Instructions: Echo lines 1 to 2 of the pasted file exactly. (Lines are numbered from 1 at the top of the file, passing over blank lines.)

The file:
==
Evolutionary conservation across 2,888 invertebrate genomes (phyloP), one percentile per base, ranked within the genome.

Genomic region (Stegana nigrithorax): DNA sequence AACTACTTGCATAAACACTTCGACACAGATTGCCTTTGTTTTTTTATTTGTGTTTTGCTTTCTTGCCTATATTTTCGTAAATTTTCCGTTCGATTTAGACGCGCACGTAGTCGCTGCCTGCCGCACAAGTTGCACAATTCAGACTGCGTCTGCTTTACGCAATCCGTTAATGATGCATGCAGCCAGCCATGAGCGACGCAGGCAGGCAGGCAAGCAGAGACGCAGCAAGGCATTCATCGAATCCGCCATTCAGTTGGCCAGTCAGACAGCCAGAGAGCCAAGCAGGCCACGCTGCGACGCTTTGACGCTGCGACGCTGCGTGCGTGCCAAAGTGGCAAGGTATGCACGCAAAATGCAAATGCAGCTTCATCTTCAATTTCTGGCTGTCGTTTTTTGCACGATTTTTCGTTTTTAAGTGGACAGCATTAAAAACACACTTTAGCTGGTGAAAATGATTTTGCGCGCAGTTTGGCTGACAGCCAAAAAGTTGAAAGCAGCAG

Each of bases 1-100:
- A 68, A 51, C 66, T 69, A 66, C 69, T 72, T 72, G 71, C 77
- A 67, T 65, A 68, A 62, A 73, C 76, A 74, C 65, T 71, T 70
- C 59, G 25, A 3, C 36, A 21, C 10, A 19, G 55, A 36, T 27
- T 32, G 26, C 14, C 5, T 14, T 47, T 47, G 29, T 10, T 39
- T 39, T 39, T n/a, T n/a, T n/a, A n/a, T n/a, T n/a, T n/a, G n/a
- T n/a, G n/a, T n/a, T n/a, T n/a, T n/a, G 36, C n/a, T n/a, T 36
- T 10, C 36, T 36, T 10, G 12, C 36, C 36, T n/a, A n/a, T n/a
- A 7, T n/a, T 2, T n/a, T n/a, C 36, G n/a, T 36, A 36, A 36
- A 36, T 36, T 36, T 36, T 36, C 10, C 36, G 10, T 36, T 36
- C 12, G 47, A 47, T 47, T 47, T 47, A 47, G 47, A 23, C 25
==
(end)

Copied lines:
Evolutionary conservation across 2,888 invertebrate genomes (phyloP), one percentile per base, ranked within the genome.

Genomic region (Stegana nigrithorax): DNA sequence AACTACTTGCATAAACACTTCGACACAGATTGCCTTTGTTTTTTTATTTGTGTTTTGCTTTCTTGCCTATATTTTCGTAAATTTTCCGTTCGATTTAGACGCGCACGTAGTCGCTGCCTGCCGCACAAGTTGCACAATTCAGACTGCGTCTGCTTTACGCAATCCGTTAATGATGCATGCAGCCAGCCATGAGCGACGCAGGCAGGCAGGCAAGCAGAGACGCAGCAAGGCATTCATCGAATCCGCCATTCAGTTGGCCAGTCAGACAGCCAGAGAGCCAAGCAGGCCACGCTGCGACGCTTTGACGCTGCGACGCTGCGTGCGTGCCAAAGTGGCAAGGTATGCACGCAAAATGCAAATGCAGCTTCATCTTCAATTTCTGGCTGTCGTTTTTTGCACGATTTTTCGTTTTTAAGTGGACAGCATTAAAAACACACTTTAGCTGGTGAAAATGATTTTGCGCGCAGTTTGGCTGACAGCCAAAAAGTTGAAAGCAGCAG